It’s pretty much Spring, aside from the 10″ of snow we got yesterday in the storm. I’ve been waiting for Spring to break through so I can open all my windows and clean the winter staleness out of my apartment. One of the most dreaded places to clean for nearly any woman is their purse.
Ladies, how long does it take you to find something in your purse? Way too long?
Yesterday, I dug around in my purse for my car key to run an errand. Millions of mental notes confirm that my car key goes in the front pocket, but sometimes it ends up in the back pocket, or worse, inside the center. Well, I didn’t find it, because I stuffed the key in my coat pocket. We have those days.
But what I did find in my purse that day was my cell phone, my work cell phone, my wallet, checkbook, tons of crumpled receipts, doctor appointment cards for dates past and dates future, a sea of change accumulating in the front pocket, my house keys, my chapstick I must forever have on me, a pill case stuffed with meds and Tylenol and Pepto “just in case,” an empty pill jar, a blue pen, a red pen (? I didn’t even know I owned one), my work badge, a hair clip, a flash drive, a pair of earring I forgot I put in there, a hole punch and tape measure that I threw in there from work a few weeks ago that I forgot I had, an empty bottle of hand sanitizer, a bottle of lotion, a coffee card that I can’t use, because I gave up caffeine months ago, and an unfilled prescription.
I remember pulling out the hole punch and going “Why do I have that in here? I’ve been carrying this around for how long?” And then I thought about it as I jingled my purse, the change clanging in the bottom.
When I first started seeing a chiropractor and a massage therapist for my shoulder problems two years ago, they both asked me “how heavy is your purse?” Just last week, I grumbled when my boyfriend handed me his wallet and phone to put in my purse when we went into a restaurant. I’ve been back in physical therapy for a month, so I complained about the extra weight. It made me laugh, as I stood there, holding the hole puncher. I griped about his wallet and phone, and here I was carrying around a frickin hole punch and tape measure for two weeks.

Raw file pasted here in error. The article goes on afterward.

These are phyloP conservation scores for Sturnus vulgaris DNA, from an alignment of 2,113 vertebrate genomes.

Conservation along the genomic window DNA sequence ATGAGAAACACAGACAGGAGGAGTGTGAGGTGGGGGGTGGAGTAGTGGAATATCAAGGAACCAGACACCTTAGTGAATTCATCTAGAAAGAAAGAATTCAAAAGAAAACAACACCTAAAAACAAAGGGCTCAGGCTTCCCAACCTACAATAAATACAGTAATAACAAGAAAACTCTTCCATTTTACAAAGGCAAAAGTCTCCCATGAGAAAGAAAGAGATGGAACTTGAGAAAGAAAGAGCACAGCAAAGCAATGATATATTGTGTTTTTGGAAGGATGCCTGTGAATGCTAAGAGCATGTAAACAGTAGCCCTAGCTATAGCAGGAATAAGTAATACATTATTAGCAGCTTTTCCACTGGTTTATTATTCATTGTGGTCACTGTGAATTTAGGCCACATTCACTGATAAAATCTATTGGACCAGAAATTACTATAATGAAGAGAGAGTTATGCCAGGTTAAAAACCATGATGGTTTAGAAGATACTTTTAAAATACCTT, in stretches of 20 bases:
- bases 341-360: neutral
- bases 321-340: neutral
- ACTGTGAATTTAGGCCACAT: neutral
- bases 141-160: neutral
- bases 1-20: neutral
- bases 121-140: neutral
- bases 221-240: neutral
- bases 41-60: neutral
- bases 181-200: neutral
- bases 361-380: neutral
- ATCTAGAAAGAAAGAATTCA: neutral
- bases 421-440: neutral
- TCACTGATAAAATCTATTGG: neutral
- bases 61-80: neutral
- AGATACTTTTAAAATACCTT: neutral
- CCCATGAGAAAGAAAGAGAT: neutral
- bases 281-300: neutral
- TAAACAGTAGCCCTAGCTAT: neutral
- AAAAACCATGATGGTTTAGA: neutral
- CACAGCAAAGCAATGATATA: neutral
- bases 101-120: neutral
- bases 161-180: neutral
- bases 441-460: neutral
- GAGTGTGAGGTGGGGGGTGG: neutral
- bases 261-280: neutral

What else didn’t I need? I never use the lotion in my purse, because I have a bottle at home and one at work. I only use my checkbook on Saturday mornings to pay bills. I never look at receipts again after I get them (except groceries, which go in a container on the counter anyway). Earrings? Flash drive? Hair clip? An empty pill jar? Did I really need to take my meds with me? I have Tylenol and my Crohn’s meds in my desk at work, too. And my change jar is right next to the spot I keep my purse at home.
Really, I’m just hurting myself with all this junk. ANd for what reason? Just in case. That’s it. Just in case I have a headache where I can’t get Tylenol. Just in case I need my checkbook. Just in case I need lotion. Truth it, I never do.
What about you? How much junk are you keeping in your MS? Keeping up with #PitchMadness this week, I’m seeing a lot of #TagOrPass comments about book length. Most of which are way too long.
My CP asked me the other week to kill a character. Not, you know, murder, or anything, but to take her completely out of the MS. She’s Miss Oliver, the 28 year-old painting instructor with a sunshine smile and a penchant for recycling junk into jewelry. Miss Oliver is a fully fleshed out, interesting character. Just what we want in our work, right?
“What’s her purpose?” My CP asked me.
“Ummm. She’s the painting teacher in the most important class in the story.”
“Right, but does she lend to the action by doing anything else other than tell the MC where Hazel’s studio is?”
I had a whole scene devoted to her character, introducing her and showing off her personality. Mostly I did it to foil against her assistant, Hazel, a super important character who’s pretty much a jerk and a sourpuss all the time. But I didn’t need it. My MC already created the foil for Hazel, and every Beta reader has long hated him by that point in the story. Exactly what I wanted.
In killing that several-page scene, I not only lessened my word count, but now there’s room to add important details in other places. Or maybe a scene to develop a different character, an important character, that I may not have dwelled enough on.
So why are you carrying certain scenes, characters, or even mini plot-lines in your MS just in case? They might be good, yes, but are they necessary? Probably not. Really think about each piece in your story, and ask yourself if it progresses the action and conflict. Sometimes the unnecessary clogs or hinders the important things from getting completely brought out. You and your MS will both feel lighter.